HomeTop StoriesThe incredible 'sacred' waterfall in Angola that you've probably never heard of

The incredible ‘sacred’ waterfall in Angola that you’ve probably never heard of

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“No one can say that God does not exist when we see the miracles that God has done here.” That was Sebastião Gaspar Agostinho’s reaction when he visited Kalandula Falls for the first time.

Agostinho, accompanied by a group of women from his church, took an hour-long bus trip just to see the waterfall, one of the largest waterfalls in Africa, and it was worth the ride.

“I saw the Kalandula Falls on television,” he says. “I have seen pictures of the Kalandula Falls, but now when I see it with my own eyes, the impact is different.”

The waterfalls, located almost 400 kilometers (240 miles) east of the Angolan capital Luanda, in Malanje province, are traditionally believed to be sacred. Visitors who bask in their immense power can understand why.

The experience begins at the parking lot near the falls. Even here, out of sight of the attraction, visitors can feel the energy generated by the enormous amounts of water crashing onto the rocks below.

You reach it by walking across a flat field of large stones that leads to the top edge of the falls. From here it is possible to get a good idea of ​​the size and power of the Kalandula Falls: the roaring waters have a width of 400 meters, with a drop of 100 meters.

Spiritual history

Kalangula Falls was once seen as a spiritual place, where rituals were performed to appease gods.  – Nick Migwi/CNN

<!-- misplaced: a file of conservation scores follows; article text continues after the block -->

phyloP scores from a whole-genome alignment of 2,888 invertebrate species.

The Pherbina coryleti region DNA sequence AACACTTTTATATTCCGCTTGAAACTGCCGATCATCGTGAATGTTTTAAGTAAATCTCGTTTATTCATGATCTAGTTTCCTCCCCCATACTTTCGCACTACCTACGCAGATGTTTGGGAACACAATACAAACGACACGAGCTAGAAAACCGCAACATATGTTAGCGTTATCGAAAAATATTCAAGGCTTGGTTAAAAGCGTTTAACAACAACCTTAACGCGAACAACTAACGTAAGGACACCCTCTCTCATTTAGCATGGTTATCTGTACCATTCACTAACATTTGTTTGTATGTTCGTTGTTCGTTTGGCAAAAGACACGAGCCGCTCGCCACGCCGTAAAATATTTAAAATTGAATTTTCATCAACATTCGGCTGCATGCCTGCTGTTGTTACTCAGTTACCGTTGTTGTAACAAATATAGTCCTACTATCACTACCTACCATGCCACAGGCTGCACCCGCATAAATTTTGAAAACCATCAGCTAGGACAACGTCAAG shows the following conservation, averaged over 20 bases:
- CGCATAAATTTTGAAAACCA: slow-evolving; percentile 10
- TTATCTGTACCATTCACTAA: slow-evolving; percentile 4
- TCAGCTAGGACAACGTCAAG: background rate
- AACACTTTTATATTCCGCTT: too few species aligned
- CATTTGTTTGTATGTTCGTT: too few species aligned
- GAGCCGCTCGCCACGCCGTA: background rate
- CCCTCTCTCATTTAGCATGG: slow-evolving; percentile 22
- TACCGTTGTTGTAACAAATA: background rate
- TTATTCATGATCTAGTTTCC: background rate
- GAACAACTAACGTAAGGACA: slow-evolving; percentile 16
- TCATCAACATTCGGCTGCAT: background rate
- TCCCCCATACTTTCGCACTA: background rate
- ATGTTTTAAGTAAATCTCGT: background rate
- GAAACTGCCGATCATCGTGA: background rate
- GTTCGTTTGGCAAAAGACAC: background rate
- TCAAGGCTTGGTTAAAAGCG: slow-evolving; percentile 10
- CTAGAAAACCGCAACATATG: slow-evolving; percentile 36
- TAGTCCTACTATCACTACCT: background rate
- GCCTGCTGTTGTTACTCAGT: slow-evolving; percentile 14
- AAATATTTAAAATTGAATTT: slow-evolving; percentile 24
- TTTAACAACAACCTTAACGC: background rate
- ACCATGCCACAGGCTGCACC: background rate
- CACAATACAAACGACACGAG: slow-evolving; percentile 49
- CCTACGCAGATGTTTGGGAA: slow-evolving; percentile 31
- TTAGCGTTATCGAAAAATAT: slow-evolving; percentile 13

Kalangula Falls was once seen as a spiritual place, where rituals were performed to appease deities. – Nick Migwi/CNN

The spectacle is shrouded in a cool mist that locals say is part of spiritual history.

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“What the elders say is that Kalandula Falls was a sacred place in the past,” said Nelson Andre, director of tourism and culture in Kalandula. “It is a location where rituals were performed to appease the gods and ask for well-being, health and prosperity for society at large.”

Kalandula (sometimes written as Calandula) is only a fraction of the width of Victoria Falls, Africa’s largest waterfall at over 1,700 meters wide, but almost as high with a powerful and relentless flow of water.

“It is not possible for a human to do what is happening in these Kalandula Falls,” says Nelson Andre. “Rain or shine, the water never dries up, there is always water. It is the place where God took his hands and painted the Kalandula Falls.”

To get the full experience of the falls, visitors must descend a steep and rocky path that takes them to the bottom. It takes about 30 minutes to complete the walk along part of the Lucala River that feeds Kalandula.

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Those who complete the trek are gifted with a picturesque sight that will amaze their social media followers. They are almost surrounded by the horseshoe-shaped waterfall, which creates a thunderous backdrop of rushing water.